Technical Discussion of Packer Setting Depth Issues
Statewide Rules 9 and 46 both require that injected fluids remain confined to the authorized injection/disposal interval. The technical review of the packer setting depth evaluates whether confinement of injected fluids can be ensured.
Statewide Rule 9, which governs disposal into non-productive formations, requires that the packer be set within 100 feet of the permitted zone.
Statewide Rule 46, which governs injection or disposal into productive formations, provides greater flexibility within the general requirement that injected fluids be confined within the authorized injection interval. Rule 46 states that the packer must be set at least 200 feet below the production casing cement and at least 150 feet below the deepest usable quality groundwater. If, for example, a well was completed with 1200 feet of annular cement above the injection interval and the interval had 1000 feet of overlying clay/shale, then the packer could be set 1000 feet above the permitted zone. If, on the other hand, there was a small water sand 110 feet above the permitted zone, then the packer must be set below that water sand. One option to deal with this is to amend the proposed permitted injection zone to include that little water sand.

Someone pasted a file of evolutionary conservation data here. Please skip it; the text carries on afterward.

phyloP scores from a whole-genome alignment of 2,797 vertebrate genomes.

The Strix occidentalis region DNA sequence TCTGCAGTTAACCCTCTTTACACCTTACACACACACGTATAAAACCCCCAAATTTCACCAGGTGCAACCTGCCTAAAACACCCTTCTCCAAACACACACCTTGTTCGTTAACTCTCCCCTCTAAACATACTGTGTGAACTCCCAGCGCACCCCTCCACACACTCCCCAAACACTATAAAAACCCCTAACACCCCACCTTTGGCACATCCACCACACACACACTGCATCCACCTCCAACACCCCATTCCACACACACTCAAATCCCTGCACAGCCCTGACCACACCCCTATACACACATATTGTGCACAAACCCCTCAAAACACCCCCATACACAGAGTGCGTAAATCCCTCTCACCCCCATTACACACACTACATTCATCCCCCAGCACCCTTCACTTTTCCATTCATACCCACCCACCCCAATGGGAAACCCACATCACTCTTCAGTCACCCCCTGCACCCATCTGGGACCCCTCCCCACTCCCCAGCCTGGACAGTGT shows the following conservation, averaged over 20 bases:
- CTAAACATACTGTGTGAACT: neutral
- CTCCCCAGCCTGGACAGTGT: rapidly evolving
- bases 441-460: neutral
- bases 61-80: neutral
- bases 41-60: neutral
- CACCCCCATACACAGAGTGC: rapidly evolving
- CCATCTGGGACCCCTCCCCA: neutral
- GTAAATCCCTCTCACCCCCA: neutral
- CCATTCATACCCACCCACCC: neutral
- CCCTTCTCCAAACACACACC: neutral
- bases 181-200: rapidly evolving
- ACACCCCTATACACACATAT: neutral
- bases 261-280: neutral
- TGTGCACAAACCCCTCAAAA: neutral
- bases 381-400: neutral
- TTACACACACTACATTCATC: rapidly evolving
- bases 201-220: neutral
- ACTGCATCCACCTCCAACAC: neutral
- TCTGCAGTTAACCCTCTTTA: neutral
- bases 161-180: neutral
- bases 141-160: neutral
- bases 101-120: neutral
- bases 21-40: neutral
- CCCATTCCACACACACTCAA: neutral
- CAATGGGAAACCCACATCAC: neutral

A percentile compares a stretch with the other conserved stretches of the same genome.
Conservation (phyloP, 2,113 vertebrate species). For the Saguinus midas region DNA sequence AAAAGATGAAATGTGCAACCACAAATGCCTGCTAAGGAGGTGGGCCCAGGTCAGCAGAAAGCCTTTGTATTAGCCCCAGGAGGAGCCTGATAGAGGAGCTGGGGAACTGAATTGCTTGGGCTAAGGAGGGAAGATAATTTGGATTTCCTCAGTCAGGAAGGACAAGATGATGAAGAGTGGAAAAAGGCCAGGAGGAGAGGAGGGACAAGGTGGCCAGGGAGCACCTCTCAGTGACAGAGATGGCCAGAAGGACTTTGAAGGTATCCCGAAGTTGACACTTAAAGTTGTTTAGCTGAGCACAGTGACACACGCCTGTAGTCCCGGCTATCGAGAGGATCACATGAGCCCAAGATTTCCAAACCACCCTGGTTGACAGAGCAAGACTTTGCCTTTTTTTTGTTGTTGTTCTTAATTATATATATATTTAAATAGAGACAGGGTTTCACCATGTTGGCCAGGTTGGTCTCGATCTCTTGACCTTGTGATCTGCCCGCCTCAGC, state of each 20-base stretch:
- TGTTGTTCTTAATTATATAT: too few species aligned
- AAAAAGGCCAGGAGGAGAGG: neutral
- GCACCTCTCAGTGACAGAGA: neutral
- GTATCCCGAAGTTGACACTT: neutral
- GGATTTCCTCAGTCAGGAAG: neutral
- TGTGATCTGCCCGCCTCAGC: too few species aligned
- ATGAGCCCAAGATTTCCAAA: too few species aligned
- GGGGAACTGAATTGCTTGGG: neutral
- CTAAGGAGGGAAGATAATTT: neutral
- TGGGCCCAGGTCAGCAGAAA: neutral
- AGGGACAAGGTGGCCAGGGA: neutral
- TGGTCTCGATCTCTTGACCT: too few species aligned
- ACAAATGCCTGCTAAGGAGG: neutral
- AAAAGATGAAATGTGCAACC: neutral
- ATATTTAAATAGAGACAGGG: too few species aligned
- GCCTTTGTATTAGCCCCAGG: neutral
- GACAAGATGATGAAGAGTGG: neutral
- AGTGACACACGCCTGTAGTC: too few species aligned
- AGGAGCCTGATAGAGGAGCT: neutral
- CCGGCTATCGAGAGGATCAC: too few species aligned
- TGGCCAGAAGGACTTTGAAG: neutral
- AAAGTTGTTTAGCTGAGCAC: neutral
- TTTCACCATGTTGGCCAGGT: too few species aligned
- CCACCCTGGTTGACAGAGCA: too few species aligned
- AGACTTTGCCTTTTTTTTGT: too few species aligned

The suitability of the proposed packer setting depth is checked during the technical review of the permit application. If there are any potential injection or disposal zones between the proposed packer depth and the top of the permitted injection zone, then the packer setting depth will be rejected. The applicant will have a choice of either setting the packer closer to the injection zone, or raising the permitted injection zone to include the potential injection or disposal zone within the permitted injection zone.
Moving the packer uphole after the permit is issued will likely result in the Mechanical Integrity Test (MIT) being ruled inconclusive.